woman warming up with tea and blanket
DjordjeDjurdjevic/E+/Getty Images

Here's Why Early Pregnancy Makes You Want To Pile On The Blankets

If you can't stop shivering in early pregnancy, you can blame those pesky hormones.

Originally Published: 

The first trimester of pregnancy is usually pretty rough. Everyone knows about the most common signs, like nausea, vomiting, headaches — and the constant need to pee — but many people don't realize that the first few months of pregnancy can involve so many other weird issues, like congestion and bleeding gums. Can early pregnancy even make you feel cold? According to some women, yes; and experts say there’s a reason why.

Is being cold a sign of pregnancy?

The short answer is yes, being cold can be a sign of pregnancy, because your body temperature can be affected by hormones and pregnancy means a huge hormonal shift.

“Progesterone is the hormone in pregnancy that makes you feel cold,” Dr. Alan Lindemann, OB-GYN, tells Romper.

“Usually, the temperature rise is one half to one degree, say from 97 to 98. As your body heat rises, you might feel cooler because of the increasing difference between your body temperature and the environment.”

“The body temperature control system may be sometimes too efficient at cooling the warm pregnant body,” Dr. Zaher Merhi, board-certified OB-GYN and the founder of Rejuvenating Fertility Center, tells Romper. “The body tries to regulate its own temperature by sweating, causing a person to breathe faster and motivating them to wear less clothing and seek cooler spaces. All of these could make a person feel cold."

Feeling cold during each trimester

If it's just standard pregnancy chills, it probably won't even last very long. Dr. Katherine L. Palmerola, board-certified OB-GYN, tells Romper, "Temperature fluctuations in pregnant women are very common and related to the hormone changes — often most prominent in the first trimester. By the second trimester, hormones tend to stabilize and pregnancy symptoms — whether nausea or temperature changes — significantly improve."

Brothers91/E+/Getty Images

Can feeling cold during pregnancy be a sign that something’s wrong?

If you just find yourself feeling extra cold once in a while, Merhi says it's probably nothing to worry about. "When [the cold feeling] persists for a long time, it might be a sign that the body has trouble warming itself," he adds.

If you find yourself constantly shivering no matter what you do or where you are, it's something you'll want to bring up to your personal OB-GYN. Palmerola points out that it could be due to thyroid fluctuations, which are common and can vary from trimester to trimester, but it could also be a sign of something bigger. "Cold sensitivity may indicate hypothyroidism — low thyroid levels," she says. "Your thyroid levels can be easily checked with a blood test and treated with thyroid medication which is safe for pregnancy and will lower your risk of pregnancy complications."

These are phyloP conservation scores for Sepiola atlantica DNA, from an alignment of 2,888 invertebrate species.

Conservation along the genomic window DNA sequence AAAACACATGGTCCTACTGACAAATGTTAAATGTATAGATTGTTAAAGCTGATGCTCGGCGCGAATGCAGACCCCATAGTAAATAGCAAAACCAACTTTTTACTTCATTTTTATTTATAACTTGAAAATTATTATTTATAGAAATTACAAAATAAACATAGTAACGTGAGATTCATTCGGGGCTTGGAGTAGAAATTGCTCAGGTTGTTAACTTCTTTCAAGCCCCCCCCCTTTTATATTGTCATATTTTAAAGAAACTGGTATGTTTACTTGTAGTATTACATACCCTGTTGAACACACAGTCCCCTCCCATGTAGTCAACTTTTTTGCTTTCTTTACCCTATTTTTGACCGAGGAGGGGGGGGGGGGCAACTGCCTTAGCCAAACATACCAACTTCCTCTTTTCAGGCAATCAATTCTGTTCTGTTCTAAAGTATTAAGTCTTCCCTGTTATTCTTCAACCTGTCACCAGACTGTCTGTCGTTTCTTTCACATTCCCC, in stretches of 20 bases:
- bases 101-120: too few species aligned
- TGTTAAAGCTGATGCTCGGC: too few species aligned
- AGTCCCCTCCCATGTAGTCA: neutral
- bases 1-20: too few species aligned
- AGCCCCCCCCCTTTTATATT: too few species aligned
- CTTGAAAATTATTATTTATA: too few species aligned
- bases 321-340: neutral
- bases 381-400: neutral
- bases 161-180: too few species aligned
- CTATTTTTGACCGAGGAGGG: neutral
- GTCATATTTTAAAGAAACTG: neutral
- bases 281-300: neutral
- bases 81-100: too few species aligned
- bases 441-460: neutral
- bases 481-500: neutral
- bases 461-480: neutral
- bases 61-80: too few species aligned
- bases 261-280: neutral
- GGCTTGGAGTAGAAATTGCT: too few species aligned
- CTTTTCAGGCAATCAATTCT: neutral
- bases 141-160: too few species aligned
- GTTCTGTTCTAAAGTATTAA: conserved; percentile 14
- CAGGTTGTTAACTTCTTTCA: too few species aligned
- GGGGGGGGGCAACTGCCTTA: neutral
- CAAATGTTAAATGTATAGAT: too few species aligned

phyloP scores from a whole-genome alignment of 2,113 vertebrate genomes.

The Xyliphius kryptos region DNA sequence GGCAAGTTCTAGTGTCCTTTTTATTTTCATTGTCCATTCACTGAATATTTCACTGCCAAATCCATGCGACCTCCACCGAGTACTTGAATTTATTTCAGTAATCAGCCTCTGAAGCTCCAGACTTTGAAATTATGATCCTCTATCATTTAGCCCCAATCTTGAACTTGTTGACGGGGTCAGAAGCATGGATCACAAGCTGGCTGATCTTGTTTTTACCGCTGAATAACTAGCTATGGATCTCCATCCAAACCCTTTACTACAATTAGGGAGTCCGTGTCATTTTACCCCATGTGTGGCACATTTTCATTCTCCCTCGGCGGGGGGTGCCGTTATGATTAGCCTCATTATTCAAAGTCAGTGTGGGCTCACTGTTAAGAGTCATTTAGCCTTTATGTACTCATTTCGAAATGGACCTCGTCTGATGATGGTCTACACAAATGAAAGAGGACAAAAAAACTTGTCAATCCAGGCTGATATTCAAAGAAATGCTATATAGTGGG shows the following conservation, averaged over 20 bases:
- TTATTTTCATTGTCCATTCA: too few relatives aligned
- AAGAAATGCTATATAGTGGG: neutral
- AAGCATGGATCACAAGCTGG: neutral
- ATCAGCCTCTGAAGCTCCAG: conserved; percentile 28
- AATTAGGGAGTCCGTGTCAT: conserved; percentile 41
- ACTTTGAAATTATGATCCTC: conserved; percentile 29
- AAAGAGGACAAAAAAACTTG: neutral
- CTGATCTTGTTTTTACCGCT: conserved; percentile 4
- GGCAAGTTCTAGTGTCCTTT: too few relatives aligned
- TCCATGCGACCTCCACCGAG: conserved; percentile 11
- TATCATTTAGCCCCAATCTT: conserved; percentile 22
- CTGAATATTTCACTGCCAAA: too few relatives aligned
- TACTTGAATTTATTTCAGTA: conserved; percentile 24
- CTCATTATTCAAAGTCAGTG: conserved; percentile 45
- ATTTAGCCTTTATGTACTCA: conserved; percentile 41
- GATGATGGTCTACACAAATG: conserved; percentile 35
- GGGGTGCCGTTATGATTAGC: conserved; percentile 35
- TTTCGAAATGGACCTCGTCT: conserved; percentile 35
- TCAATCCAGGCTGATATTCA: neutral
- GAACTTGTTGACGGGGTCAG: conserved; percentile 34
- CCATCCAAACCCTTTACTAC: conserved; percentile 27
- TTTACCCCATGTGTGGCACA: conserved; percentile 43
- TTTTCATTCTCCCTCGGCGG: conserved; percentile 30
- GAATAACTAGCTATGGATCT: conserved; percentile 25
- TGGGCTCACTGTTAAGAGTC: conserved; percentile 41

Merhi agrees that if the coldness isn't going away, you should bring it up to your doctor — it could be more than just excess blood flow or thyroid fluctuations. "In some instances, it may also be a sign of an underlying medical condition, including low blood pressure, anemia, or infection, especially if it is accompanied by other symptoms such as chills, abnormal vaginal discharge, severe abdominal pain, etc.," Merhi says. That's an important reminder to always fill your doctor in on any new symptom you experience, even if you think it sounds silly. "A small battery of tests may be enough to catch your condition early on and help you navigate safely through pregnancy," Merhi points out.

What are some safe ways to warm up during pregnancy?

While ordinarily you might reach for the electric blanket or run a steaming hot bath to feel warm again, most experts warn against these types of heat sources during pregnancy, as a body temperature that’s too high for too long can cause a variety of different problems for mother and child. Your safest bet is to wear layered clothing, so you can always take off or add a layer depending on your temperature fluctuations, and to have lots of regular, non-electric blankets on hand.


Dr. Alan Lindemann, OB-GYN

Dr. Zaher Merhi, MD, HCLD, FACOG, board-certified OB-GYN, and the founder of Rejuvenating Fertility Center

Dr. Katherine L. Palmerola, MD, FACOG, board-certified OB-GYN and Stix medical adviser

This article was originally published on